One of the hardest things for a crew and pacers to do during a 100 mile race is estimate the time the runner will arrive at a given aid station.  Jukka's second pacer and crew chief, Dreama W, and I decided I would pace him from Forresthill to Rucky Chucky near side, and she would take him from there to the finish. This worked great for me as I needed to drive to Santa Cruz for an event the next day. Timing when we would arrive at Rucky Chucky proved a little more challenging.

But Jukka still had to make it there first. After the "lights out" incident at Forresthill I was worried he wouldn't make it another mile. He was talking a good game after getting some calories back in him, but talk is talk. My job was to keep him safe. His job was to get to the finish line.

So we set out into the dark night and quickly found a nice rhythm descending the switch back trail. We came upon one runner and his pacer, then another, and another. Within an hour or two Jukka and I had passed a dozen runners, moving in sync on the winding single track trail. Jukka was back in the game.

Based on Jukka's pace for most of the day, I suggested to Dreama that we should be into Rucky Chucky around 3:30 am, or 30 minutes before the thirty hour cutoff. But that was before the "lights out" incident at Foresthill, which put Jukka back 15 minutes and much closer to the 30 hour cutoff. When we departed Forresthill, the more accurate estimate would have put us into Rucky Chucky around 3:45 or 4:00 am. But there was one problem. We got there at 3:20 on account of Jukka's resurgent running after leaving Forresthill.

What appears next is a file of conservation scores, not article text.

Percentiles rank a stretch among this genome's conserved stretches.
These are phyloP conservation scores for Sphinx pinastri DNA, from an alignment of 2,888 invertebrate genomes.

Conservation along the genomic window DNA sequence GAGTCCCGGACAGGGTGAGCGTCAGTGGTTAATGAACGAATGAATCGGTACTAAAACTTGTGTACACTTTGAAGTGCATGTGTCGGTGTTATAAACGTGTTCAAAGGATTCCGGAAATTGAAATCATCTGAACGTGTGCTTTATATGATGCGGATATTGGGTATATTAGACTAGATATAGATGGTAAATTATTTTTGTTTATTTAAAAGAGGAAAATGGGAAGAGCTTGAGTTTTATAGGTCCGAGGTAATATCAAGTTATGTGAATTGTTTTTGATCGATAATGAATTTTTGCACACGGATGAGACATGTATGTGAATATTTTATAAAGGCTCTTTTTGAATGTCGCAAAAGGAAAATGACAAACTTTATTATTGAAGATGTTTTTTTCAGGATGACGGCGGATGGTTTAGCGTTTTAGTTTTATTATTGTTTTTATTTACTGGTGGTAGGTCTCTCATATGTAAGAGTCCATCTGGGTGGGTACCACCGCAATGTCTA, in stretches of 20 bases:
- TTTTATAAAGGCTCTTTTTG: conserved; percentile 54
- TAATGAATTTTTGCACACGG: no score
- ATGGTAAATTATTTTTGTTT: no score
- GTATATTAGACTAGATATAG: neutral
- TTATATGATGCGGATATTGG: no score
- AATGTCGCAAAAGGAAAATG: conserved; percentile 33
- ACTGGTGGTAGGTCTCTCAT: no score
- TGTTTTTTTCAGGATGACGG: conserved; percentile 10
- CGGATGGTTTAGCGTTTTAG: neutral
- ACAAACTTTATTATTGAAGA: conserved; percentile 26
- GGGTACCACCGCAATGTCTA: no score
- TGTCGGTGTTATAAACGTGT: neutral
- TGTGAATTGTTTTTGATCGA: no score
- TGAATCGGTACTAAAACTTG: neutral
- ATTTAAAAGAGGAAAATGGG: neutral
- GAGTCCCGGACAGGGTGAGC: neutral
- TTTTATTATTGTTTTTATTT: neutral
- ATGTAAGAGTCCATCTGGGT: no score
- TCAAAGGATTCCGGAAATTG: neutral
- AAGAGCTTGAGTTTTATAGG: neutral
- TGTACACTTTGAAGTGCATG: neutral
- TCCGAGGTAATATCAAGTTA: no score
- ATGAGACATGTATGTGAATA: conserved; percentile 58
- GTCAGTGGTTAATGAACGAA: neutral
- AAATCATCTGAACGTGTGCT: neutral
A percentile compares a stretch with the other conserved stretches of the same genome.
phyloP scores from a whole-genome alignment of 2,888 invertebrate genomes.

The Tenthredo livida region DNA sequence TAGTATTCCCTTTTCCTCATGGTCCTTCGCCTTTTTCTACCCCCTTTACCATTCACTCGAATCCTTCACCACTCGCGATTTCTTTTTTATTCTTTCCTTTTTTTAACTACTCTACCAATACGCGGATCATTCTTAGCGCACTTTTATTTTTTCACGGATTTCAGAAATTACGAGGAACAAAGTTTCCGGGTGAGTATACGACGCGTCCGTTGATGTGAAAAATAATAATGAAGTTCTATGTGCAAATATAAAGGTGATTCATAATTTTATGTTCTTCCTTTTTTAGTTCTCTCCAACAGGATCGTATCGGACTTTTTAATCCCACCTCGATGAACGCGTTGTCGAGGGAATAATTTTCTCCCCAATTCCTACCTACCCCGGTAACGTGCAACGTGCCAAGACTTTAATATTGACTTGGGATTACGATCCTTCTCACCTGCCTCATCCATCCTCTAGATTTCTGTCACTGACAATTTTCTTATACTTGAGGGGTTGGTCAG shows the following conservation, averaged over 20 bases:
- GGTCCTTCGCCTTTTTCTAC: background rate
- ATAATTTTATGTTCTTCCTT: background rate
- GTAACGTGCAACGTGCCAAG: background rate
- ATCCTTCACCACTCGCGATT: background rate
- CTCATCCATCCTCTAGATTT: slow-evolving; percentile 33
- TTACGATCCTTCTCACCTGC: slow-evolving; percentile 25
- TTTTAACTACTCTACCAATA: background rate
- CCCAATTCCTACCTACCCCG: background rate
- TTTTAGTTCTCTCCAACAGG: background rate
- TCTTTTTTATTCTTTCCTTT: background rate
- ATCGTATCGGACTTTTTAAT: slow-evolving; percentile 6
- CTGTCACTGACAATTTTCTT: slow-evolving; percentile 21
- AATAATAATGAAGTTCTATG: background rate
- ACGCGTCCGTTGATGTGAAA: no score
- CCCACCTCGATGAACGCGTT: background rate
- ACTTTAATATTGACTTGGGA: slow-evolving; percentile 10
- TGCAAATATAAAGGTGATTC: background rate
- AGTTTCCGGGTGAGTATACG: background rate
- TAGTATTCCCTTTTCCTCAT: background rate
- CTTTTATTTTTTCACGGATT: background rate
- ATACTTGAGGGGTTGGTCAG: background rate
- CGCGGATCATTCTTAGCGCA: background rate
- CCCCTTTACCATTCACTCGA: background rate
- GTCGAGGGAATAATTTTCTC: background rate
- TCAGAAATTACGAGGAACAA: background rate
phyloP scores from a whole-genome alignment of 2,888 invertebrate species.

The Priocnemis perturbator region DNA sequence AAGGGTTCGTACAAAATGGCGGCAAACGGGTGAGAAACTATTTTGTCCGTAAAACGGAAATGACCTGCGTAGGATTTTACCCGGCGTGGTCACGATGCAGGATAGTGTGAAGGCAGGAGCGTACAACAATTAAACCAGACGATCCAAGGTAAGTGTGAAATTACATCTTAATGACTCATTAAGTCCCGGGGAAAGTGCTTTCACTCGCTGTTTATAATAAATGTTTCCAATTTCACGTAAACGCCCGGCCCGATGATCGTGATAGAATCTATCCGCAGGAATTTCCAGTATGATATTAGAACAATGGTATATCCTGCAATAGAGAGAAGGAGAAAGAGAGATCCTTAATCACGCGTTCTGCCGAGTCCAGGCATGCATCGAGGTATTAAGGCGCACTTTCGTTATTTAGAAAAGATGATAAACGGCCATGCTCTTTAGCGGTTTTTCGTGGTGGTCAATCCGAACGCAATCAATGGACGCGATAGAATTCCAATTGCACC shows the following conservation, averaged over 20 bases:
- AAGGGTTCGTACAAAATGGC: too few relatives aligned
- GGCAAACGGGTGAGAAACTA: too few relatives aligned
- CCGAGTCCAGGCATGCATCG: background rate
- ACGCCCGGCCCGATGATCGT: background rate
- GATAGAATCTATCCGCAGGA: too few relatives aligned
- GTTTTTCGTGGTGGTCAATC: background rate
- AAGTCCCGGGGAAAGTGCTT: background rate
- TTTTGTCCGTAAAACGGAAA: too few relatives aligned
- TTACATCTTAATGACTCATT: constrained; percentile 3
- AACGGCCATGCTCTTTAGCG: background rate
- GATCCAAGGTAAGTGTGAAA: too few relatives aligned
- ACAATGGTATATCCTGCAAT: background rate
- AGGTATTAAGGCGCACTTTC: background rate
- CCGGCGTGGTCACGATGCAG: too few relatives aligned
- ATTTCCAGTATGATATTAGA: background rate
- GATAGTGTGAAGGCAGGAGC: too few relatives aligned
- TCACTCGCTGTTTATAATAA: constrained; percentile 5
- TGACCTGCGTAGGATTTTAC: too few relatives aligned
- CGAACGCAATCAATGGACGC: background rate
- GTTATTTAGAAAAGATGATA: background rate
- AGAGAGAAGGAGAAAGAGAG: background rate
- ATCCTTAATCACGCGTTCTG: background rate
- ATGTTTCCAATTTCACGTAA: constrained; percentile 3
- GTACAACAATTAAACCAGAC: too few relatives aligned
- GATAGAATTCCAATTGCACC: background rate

As a runner, it's one thing to suffer through nausea, dehydration, stomach cramps, dry heaves or the many maladies a 100 mile race will throw at you. It's another thing to find your pacers in disarray.

When we arrived at Rucky Chucky the first thing I noticed was that Dreama wasn't there, not realizing we were early due to Jukka's fast pace. I walked through the small crowd looking for her. No luck. I then noticed Jukka had struck-up a conversation with the legendary Gordy Ainsliegh, the man who started Western States back in the late 1970's. Jukka was sharing our situation with Gordy. Gordy turned to me and asked why I couldn't simply pace Jukka for the next 20 miles to the finish line. I explained I had to be in Santa Cruz that afternoon and there was no way I could get there on time if I ran all the way to the finish. 

Jukka was ready to set out on his own, but then he turned to Gordy, "can you pace me?" Gordy kind of chuckled. Then he paused. "I don't know why I didn't think of that?" It was totally surreal. One minute I'm running with Jukka on the Western States trail, and the next minute I'm pinning my pacer number onto the legendary Gordy Ainsliegh's shorts. I asked Gordy if he really wanted to do this. He was resolute.

It is said by many that things happen for a reason. That the greatest surprises in life come as part of a greater plan. If this is so, then Gordy was there to ensure that Drema would, after all, run with Jukka to the finish line. Because just as Gordy was walking down to the boats to cross the river with Jukka, Dreama appeared. And it was, maybe by destiny, the few minutes it took Gordy to get suited up to run, the exact amount of time Jukka needed to wait to depart with Dreama across the river.   

Congratulations to my friend Jukka for finishing the Western States 100 mile endurance run. Thank you, Jukka, for inviting me to run with you. It was an experience I won't forget.